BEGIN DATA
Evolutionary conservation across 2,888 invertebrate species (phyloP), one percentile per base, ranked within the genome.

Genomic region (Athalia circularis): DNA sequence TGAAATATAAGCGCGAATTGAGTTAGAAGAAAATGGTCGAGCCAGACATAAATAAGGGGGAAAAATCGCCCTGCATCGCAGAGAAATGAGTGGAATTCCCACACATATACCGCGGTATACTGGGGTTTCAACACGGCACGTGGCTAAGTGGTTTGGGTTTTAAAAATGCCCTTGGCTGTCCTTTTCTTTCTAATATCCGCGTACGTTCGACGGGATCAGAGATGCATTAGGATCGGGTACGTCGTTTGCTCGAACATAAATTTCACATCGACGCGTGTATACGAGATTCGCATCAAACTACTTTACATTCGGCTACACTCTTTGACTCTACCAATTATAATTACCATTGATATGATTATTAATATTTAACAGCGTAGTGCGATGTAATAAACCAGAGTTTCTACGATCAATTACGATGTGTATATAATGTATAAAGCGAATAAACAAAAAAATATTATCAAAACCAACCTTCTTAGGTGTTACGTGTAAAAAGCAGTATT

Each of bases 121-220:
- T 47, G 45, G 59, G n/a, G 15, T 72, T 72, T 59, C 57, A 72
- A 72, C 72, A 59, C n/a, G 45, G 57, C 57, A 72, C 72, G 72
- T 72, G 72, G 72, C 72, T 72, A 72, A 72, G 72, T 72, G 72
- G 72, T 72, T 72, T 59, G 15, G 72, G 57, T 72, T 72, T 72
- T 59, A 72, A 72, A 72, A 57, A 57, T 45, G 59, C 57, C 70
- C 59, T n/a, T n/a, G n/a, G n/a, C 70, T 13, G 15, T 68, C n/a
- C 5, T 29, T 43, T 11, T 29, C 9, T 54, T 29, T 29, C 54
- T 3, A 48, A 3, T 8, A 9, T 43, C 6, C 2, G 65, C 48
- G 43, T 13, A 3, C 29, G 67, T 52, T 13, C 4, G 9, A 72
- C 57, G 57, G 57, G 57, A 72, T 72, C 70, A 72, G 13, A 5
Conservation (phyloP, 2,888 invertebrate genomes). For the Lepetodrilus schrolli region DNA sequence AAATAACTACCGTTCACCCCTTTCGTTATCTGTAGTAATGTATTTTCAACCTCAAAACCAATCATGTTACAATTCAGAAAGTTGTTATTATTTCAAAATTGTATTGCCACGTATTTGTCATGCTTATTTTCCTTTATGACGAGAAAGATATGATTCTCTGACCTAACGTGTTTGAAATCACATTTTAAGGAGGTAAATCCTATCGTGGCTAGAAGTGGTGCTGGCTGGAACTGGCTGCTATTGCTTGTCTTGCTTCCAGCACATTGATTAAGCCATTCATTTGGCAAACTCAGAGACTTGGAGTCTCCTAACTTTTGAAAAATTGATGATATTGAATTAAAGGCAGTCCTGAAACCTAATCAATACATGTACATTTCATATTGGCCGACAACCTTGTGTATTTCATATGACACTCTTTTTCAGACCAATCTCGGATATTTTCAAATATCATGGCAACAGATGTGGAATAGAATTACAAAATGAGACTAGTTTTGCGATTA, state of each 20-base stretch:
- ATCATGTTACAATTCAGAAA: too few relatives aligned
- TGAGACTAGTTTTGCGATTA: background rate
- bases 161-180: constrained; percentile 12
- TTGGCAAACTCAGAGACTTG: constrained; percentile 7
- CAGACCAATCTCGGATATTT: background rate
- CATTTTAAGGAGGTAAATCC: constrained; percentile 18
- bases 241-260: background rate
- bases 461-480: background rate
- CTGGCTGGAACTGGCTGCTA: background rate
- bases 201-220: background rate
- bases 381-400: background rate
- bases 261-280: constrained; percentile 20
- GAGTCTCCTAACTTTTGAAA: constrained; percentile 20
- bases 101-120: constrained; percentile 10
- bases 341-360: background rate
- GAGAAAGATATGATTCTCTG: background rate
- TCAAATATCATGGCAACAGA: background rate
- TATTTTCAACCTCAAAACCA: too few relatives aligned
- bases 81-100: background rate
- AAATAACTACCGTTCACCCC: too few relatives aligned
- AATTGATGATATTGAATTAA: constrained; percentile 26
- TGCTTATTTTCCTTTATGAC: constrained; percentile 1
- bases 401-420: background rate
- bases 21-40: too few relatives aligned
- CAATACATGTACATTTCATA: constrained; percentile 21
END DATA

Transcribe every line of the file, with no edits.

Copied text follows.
Evolutionary conservation across 2,888 invertebrate species (phyloP), one percentile per base, ranked within the genome.

Genomic region (Athalia circularis): DNA sequence TGAAATATAAGCGCGAATTGAGTTAGAAGAAAATGGTCGAGCCAGACATAAATAAGGGGGAAAAATCGCCCTGCATCGCAGAGAAATGAGTGGAATTCCCACACATATACCGCGGTATACTGGGGTTTCAACACGGCACGTGGCTAAGTGGTTTGGGTTTTAAAAATGCCCTTGGCTGTCCTTTTCTTTCTAATATCCGCGTACGTTCGACGGGATCAGAGATGCATTAGGATCGGGTACGTCGTTTGCTCGAACATAAATTTCACATCGACGCGTGTATACGAGATTCGCATCAAACTACTTTACATTCGGCTACACTCTTTGACTCTACCAATTATAATTACCATTGATATGATTATTAATATTTAACAGCGTAGTGCGATGTAATAAACCAGAGTTTCTACGATCAATTACGATGTGTATATAATGTATAAAGCGAATAAACAAAAAAATATTATCAAAACCAACCTTCTTAGGTGTTACGTGTAAAAAGCAGTATT

Each of bases 121-220:
- T 47, G 45, G 59, G n/a, G 15, T 72, T 72, T 59, C 57, A 72
- A 72, C 72, A 59, C n/a, G 45, G 57, C 57, A 72, C 72, G 72
- T 72, G 72, G 72, C 72, T 72, A 72, A 72, G 72, T 72, G 72
- G 72, T 72, T 72, T 59, G 15, G 72, G 57, T 72, T 72, T 72
- T 59, A 72, A 72, A 72, A 57, A 57, T 45, G 59, C 57, C 70
- C 59, T n/a, T n/a, G n/a, G n/a, C 70, T 13, G 15, T 68, C n/a
- C 5, T 29, T 43, T 11, T 29, C 9, T 54, T 29, T 29, C 54
- T 3, A 48, A 3, T 8, A 9, T 43, C 6, C 2, G 65, C 48
- G 43, T 13, A 3, C 29, G 67, T 52, T 13, C 4, G 9, A 72
- C 57, G 57, G 57, G 57, A 72, T 72, C 70, A 72, G 13, A 5
Conservation (phyloP, 2,888 invertebrate genomes). For the Lepetodrilus schrolli region DNA sequence AAATAACTACCGTTCACCCCTTTCGTTATCTGTAGTAATGTATTTTCAACCTCAAAACCAATCATGTTACAATTCAGAAAGTTGTTATTATTTCAAAATTGTATTGCCACGTATTTGTCATGCTTATTTTCCTTTATGACGAGAAAGATATGATTCTCTGACCTAACGTGTTTGAAATCACATTTTAAGGAGGTAAATCCTATCGTGGCTAGAAGTGGTGCTGGCTGGAACTGGCTGCTATTGCTTGTCTTGCTTCCAGCACATTGATTAAGCCATTCATTTGGCAAACTCAGAGACTTGGAGTCTCCTAACTTTTGAAAAATTGATGATATTGAATTAAAGGCAGTCCTGAAACCTAATCAATACATGTACATTTCATATTGGCCGACAACCTTGTGTATTTCATATGACACTCTTTTTCAGACCAATCTCGGATATTTTCAAATATCATGGCAACAGATGTGGAATAGAATTACAAAATGAGACTAGTTTTGCGATTA, state of each 20-base stretch:
- ATCATGTTACAATTCAGAAA: too few relatives aligned
- TGAGACTAGTTTTGCGATTA: background rate
- bases 161-180: constrained; percentile 12
- TTGGCAAACTCAGAGACTTG: constrained; percentile 7
- CAGACCAATCTCGGATATTT: background rate
- CATTTTAAGGAGGTAAATCC: constrained; percentile 18
- bases 241-260: background rate
- bases 461-480: background rate
- CTGGCTGGAACTGGCTGCTA: background rate
- bases 201-220: background rate
- bases 381-400: background rate
- bases 261-280: constrained; percentile 20
- GAGTCTCCTAACTTTTGAAA: constrained; percentile 20
- bases 101-120: constrained; percentile 10
- bases 341-360: background rate
- GAGAAAGATATGATTCTCTG: background rate
- TCAAATATCATGGCAACAGA: background rate
- TATTTTCAACCTCAAAACCA: too few relatives aligned
- bases 81-100: background rate
- AAATAACTACCGTTCACCCC: too few relatives aligned
- AATTGATGATATTGAATTAA: constrained; percentile 26
- TGCTTATTTTCCTTTATGAC: constrained; percentile 1
- bases 401-420: background rate
- bases 21-40: too few relatives aligned
- CAATACATGTACATTTCATA: constrained; percentile 21